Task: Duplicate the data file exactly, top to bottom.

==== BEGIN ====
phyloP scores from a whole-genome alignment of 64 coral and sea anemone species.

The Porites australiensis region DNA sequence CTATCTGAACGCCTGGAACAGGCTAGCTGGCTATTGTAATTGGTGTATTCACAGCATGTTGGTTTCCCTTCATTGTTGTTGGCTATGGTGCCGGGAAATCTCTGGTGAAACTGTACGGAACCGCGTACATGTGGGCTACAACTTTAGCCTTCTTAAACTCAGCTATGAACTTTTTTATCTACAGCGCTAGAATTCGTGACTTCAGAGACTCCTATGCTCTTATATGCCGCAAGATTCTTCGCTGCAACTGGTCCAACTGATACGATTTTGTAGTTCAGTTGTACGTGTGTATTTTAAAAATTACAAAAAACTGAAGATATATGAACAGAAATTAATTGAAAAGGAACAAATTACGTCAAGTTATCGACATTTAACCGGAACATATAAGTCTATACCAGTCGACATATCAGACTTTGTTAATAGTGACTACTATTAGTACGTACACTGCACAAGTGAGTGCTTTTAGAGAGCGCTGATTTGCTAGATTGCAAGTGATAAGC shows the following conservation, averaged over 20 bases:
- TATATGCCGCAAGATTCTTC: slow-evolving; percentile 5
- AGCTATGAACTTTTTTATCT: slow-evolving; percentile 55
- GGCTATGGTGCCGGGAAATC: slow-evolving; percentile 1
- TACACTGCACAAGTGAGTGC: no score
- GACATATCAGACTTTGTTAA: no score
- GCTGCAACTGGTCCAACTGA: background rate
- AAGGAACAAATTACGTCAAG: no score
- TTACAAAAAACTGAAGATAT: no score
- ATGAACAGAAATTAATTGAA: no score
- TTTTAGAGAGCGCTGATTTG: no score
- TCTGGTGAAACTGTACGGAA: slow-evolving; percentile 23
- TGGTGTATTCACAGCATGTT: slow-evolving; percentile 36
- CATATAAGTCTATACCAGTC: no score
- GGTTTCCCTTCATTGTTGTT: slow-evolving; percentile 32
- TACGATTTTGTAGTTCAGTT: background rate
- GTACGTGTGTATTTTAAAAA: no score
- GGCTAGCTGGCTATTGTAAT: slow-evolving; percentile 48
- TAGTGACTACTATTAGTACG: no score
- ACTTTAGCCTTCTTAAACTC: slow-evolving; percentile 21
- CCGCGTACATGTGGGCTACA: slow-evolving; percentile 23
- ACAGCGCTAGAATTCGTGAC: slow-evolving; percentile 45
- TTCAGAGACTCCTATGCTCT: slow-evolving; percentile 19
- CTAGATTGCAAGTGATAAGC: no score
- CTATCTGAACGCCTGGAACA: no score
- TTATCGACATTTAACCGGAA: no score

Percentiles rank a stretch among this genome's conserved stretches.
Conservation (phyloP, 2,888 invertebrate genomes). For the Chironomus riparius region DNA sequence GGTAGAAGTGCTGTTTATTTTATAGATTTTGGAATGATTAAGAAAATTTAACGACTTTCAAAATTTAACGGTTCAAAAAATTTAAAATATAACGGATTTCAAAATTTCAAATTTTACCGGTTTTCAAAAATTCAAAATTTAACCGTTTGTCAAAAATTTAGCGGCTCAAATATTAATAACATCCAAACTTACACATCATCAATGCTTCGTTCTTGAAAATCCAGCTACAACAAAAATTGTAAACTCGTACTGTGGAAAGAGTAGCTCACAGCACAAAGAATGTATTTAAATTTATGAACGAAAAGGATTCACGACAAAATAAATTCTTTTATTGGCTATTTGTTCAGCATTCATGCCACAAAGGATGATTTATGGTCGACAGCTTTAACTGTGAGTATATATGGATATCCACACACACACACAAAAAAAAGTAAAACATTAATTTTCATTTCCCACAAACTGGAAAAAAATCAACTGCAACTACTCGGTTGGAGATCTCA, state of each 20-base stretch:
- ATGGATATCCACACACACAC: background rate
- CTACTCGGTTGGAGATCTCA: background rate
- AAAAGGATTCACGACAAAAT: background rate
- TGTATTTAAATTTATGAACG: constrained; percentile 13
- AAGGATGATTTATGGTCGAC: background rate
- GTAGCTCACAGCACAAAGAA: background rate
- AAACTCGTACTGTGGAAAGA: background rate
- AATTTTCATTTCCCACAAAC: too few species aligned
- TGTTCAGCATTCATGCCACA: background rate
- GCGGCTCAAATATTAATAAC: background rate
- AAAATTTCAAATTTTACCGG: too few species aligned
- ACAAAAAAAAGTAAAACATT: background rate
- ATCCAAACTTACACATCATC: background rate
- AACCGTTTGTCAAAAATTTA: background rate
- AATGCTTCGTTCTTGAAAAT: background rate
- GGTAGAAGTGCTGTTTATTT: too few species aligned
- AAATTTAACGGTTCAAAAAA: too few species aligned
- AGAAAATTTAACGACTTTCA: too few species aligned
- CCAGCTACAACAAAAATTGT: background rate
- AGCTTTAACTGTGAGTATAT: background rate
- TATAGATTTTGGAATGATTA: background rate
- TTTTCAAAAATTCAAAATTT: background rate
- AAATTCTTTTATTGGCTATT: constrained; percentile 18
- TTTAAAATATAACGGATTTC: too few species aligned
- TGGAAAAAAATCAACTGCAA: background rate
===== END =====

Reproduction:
phyloP scores from a whole-genome alignment of 64 coral and sea anemone species.

The Porites australiensis region DNA sequence CTATCTGAACGCCTGGAACAGGCTAGCTGGCTATTGTAATTGGTGTATTCACAGCATGTTGGTTTCCCTTCATTGTTGTTGGCTATGGTGCCGGGAAATCTCTGGTGAAACTGTACGGAACCGCGTACATGTGGGCTACAACTTTAGCCTTCTTAAACTCAGCTATGAACTTTTTTATCTACAGCGCTAGAATTCGTGACTTCAGAGACTCCTATGCTCTTATATGCCGCAAGATTCTTCGCTGCAACTGGTCCAACTGATACGATTTTGTAGTTCAGTTGTACGTGTGTATTTTAAAAATTACAAAAAACTGAAGATATATGAACAGAAATTAATTGAAAAGGAACAAATTACGTCAAGTTATCGACATTTAACCGGAACATATAAGTCTATACCAGTCGACATATCAGACTTTGTTAATAGTGACTACTATTAGTACGTACACTGCACAAGTGAGTGCTTTTAGAGAGCGCTGATTTGCTAGATTGCAAGTGATAAGC shows the following conservation, averaged over 20 bases:
- TATATGCCGCAAGATTCTTC: slow-evolving; percentile 5
- AGCTATGAACTTTTTTATCT: slow-evolving; percentile 55
- GGCTATGGTGCCGGGAAATC: slow-evolving; percentile 1
- TACACTGCACAAGTGAGTGC: no score
- GACATATCAGACTTTGTTAA: no score
- GCTGCAACTGGTCCAACTGA: background rate
- AAGGAACAAATTACGTCAAG: no score
- TTACAAAAAACTGAAGATAT: no score
- ATGAACAGAAATTAATTGAA: no score
- TTTTAGAGAGCGCTGATTTG: no score
- TCTGGTGAAACTGTACGGAA: slow-evolving; percentile 23
- TGGTGTATTCACAGCATGTT: slow-evolving; percentile 36
- CATATAAGTCTATACCAGTC: no score
- GGTTTCCCTTCATTGTTGTT: slow-evolving; percentile 32
- TACGATTTTGTAGTTCAGTT: background rate
- GTACGTGTGTATTTTAAAAA: no score
- GGCTAGCTGGCTATTGTAAT: slow-evolving; percentile 48
- TAGTGACTACTATTAGTACG: no score
- ACTTTAGCCTTCTTAAACTC: slow-evolving; percentile 21
- CCGCGTACATGTGGGCTACA: slow-evolving; percentile 23
- ACAGCGCTAGAATTCGTGAC: slow-evolving; percentile 45
- TTCAGAGACTCCTATGCTCT: slow-evolving; percentile 19
- CTAGATTGCAAGTGATAAGC: no score
- CTATCTGAACGCCTGGAACA: no score
- TTATCGACATTTAACCGGAA: no score

Percentiles rank a stretch among this genome's conserved stretches.
Conservation (phyloP, 2,888 invertebrate genomes). For the Chironomus riparius region DNA sequence GGTAGAAGTGCTGTTTATTTTATAGATTTTGGAATGATTAAGAAAATTTAACGACTTTCAAAATTTAACGGTTCAAAAAATTTAAAATATAACGGATTTCAAAATTTCAAATTTTACCGGTTTTCAAAAATTCAAAATTTAACCGTTTGTCAAAAATTTAGCGGCTCAAATATTAATAACATCCAAACTTACACATCATCAATGCTTCGTTCTTGAAAATCCAGCTACAACAAAAATTGTAAACTCGTACTGTGGAAAGAGTAGCTCACAGCACAAAGAATGTATTTAAATTTATGAACGAAAAGGATTCACGACAAAATAAATTCTTTTATTGGCTATTTGTTCAGCATTCATGCCACAAAGGATGATTTATGGTCGACAGCTTTAACTGTGAGTATATATGGATATCCACACACACACACAAAAAAAAGTAAAACATTAATTTTCATTTCCCACAAACTGGAAAAAAATCAACTGCAACTACTCGGTTGGAGATCTCA, state of each 20-base stretch:
- ATGGATATCCACACACACAC: background rate
- CTACTCGGTTGGAGATCTCA: background rate
- AAAAGGATTCACGACAAAAT: background rate
- TGTATTTAAATTTATGAACG: constrained; percentile 13
- AAGGATGATTTATGGTCGAC: background rate
- GTAGCTCACAGCACAAAGAA: background rate
- AAACTCGTACTGTGGAAAGA: background rate
- AATTTTCATTTCCCACAAAC: too few species aligned
- TGTTCAGCATTCATGCCACA: background rate
- GCGGCTCAAATATTAATAAC: background rate
- AAAATTTCAAATTTTACCGG: too few species aligned
- ACAAAAAAAAGTAAAACATT: background rate
- ATCCAAACTTACACATCATC: background rate
- AACCGTTTGTCAAAAATTTA: background rate
- AATGCTTCGTTCTTGAAAAT: background rate
- GGTAGAAGTGCTGTTTATTT: too few species aligned
- AAATTTAACGGTTCAAAAAA: too few species aligned
- AGAAAATTTAACGACTTTCA: too few species aligned
- CCAGCTACAACAAAAATTGT: background rate
- AGCTTTAACTGTGAGTATAT: background rate
- TATAGATTTTGGAATGATTA: background rate
- TTTTCAAAAATTCAAAATTT: background rate
- AAATTCTTTTATTGGCTATT: constrained; percentile 18
- TTTAAAATATAACGGATTTC: too few species aligned
- TGGAAAAAAATCAACTGCAA: background rate